Opinion: Can DAO be used to enhance the decentralization of DeFi products?

Editor's Note: This article discusses the possibility of using DAO to enhance the decentralization of DeFi products, and analyzes the two cases of Maker DAO and Uniswap. Interestingly, under the author's definition, Uniswap itself is a DAO, and you will be better able to understand the special features of Uniswap.

Deficient finance (DeFi) is mainly criticized for its actual degree of decentralization . Some critics insist that we can't advertise Maker, 0x, Compound, etc. as "decentralized" agreements, after all, they are all built by centralized companies. These companies can control the smart contracts of such agreements at any time, or let them smash and terminate. They also suggested that these agreements be called non-custodial financial services more relevant.

Although this is a valid argument, there are some strong arguments that justify the need for such control. The most reasonable angle is the dimension of time: the DeFi protocol cannot reach the degree of complete decentralization on the first day of creation, but it can gradually reduce its centralization over time. The protocol should have mechanisms, such as an emergency self-destruct switch , to stop the agreement if necessary, thereby protecting the user's assets.

Another strong argument is that such agreements are open source and auditable. If the developer decides to terminate/stop the project, the project code can be used by other companies/individuals.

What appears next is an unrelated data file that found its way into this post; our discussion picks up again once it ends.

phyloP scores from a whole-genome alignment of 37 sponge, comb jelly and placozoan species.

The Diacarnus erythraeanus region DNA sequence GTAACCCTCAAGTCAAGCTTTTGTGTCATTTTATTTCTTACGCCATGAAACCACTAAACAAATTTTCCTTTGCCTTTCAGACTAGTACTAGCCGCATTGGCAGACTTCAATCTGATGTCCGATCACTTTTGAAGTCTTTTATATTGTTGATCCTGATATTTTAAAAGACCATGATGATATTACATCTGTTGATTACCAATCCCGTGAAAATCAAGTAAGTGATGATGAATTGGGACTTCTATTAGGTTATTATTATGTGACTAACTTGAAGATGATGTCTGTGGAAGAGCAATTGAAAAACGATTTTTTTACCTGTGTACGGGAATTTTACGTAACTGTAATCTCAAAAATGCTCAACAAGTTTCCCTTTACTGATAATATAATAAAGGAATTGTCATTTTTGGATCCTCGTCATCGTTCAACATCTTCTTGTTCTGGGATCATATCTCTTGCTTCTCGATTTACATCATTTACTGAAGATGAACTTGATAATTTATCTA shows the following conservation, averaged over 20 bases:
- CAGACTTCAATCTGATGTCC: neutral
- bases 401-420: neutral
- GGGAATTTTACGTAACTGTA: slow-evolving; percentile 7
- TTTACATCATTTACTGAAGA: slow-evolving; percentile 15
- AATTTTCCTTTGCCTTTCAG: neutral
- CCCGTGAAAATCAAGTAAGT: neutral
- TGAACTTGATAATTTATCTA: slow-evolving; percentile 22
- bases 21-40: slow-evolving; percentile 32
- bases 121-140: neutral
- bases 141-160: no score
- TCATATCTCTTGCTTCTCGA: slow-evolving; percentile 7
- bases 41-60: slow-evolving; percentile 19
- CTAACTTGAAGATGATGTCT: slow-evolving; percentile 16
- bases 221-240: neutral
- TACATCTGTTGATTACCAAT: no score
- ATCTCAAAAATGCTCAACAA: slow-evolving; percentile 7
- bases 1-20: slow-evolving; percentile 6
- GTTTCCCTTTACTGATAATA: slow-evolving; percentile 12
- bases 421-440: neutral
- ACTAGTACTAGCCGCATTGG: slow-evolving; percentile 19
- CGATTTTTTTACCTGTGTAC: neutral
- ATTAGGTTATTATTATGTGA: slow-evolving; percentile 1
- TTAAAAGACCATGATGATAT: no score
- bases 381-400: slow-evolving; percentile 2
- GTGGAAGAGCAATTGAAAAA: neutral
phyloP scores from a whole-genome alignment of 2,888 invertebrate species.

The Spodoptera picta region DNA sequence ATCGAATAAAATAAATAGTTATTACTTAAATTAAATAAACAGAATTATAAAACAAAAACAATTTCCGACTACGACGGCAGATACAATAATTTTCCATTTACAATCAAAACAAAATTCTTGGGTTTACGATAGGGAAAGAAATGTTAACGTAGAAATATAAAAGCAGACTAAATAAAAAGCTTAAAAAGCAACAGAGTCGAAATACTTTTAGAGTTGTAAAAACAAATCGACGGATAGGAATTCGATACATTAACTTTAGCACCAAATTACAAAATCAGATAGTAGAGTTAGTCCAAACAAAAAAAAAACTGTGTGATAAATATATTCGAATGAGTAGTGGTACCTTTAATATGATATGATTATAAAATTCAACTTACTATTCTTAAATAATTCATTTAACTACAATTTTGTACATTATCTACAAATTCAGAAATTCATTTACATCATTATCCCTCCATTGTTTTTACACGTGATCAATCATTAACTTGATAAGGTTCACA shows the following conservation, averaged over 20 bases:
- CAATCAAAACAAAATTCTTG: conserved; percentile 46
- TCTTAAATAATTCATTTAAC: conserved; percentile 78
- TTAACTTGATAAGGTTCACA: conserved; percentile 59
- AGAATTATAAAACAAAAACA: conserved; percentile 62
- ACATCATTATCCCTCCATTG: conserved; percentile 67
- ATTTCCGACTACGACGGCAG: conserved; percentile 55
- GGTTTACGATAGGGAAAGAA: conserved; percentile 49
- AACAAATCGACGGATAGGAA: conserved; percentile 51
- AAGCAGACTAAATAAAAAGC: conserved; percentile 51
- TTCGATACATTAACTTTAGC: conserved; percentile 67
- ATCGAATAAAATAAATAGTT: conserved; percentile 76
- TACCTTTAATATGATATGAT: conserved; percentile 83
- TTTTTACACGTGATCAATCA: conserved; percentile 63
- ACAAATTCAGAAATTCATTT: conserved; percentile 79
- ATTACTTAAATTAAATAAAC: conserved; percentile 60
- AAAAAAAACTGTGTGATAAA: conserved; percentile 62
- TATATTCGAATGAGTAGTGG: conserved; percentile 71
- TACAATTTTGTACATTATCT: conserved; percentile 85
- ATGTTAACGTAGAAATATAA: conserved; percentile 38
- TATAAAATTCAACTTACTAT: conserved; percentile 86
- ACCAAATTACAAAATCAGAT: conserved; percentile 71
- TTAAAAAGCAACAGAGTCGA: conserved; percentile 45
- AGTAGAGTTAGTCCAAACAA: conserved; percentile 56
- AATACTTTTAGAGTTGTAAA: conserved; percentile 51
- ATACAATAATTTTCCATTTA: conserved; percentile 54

Of course, no matter which party agrees, there is room for improvement in the degree of decentralization of the DeFi project. DAO ( Decentralized Autonomous Organization ) may be the best tool to further enhance the decentralization of DeFi products. DAO allows DeFi users to decide on important things, such as adding new features or deploying a new version of the DeFi protocol. In addition, users can vote for who is going to activate the emergency switch at a critical time, or even create a "sub-DAO" to handle such dark moments.

In this article, I will explore why the DeFi protocol ultimately needs to make a choice – whether to give control to DAO for true decentralization, or to explicitly provide unfunded finance on the public chain in the form of a centralized enterprise. service. No matter which one you choose, you can create an effective model of sustainable development, each with its own sacrifices and goals.

While DAO is the cornerstone of the decentralization of DeFi projects, it does not mean that projects such as Maker and Uniswap are completely decentralized. These projects are only on the road to decentralization, and there is a long road to the end.

Why DAO is so important to the decentralization of DeFi

First, our definition of DAO is as follows:

  1. DAO membership is open and not limited to a specific group.
  2. Members/shareholders of DAO can propose/vote to decide what changes to make, and there is no situation in which a central agency can hinder or change its decisions.
  3. DAO members receive direct or indirect economic incentives based on their level of participation to ensure consistency of incentives.

These characteristics are critical to effective decentralization. In this sense, Bitcoin is the most successful DAO. In the Bitcoin network, anyone can participate in a node or hold bitcoin, can propose, support or oppose BIP (Bitcoin Improvement Proposal), and finally rely on participation and ensure that the system runs according to the rules ( At the very least, indirect) rewards.

As such, it is these features that make DAO a powerful governance mechanism that enables true decentralization of DeFi products.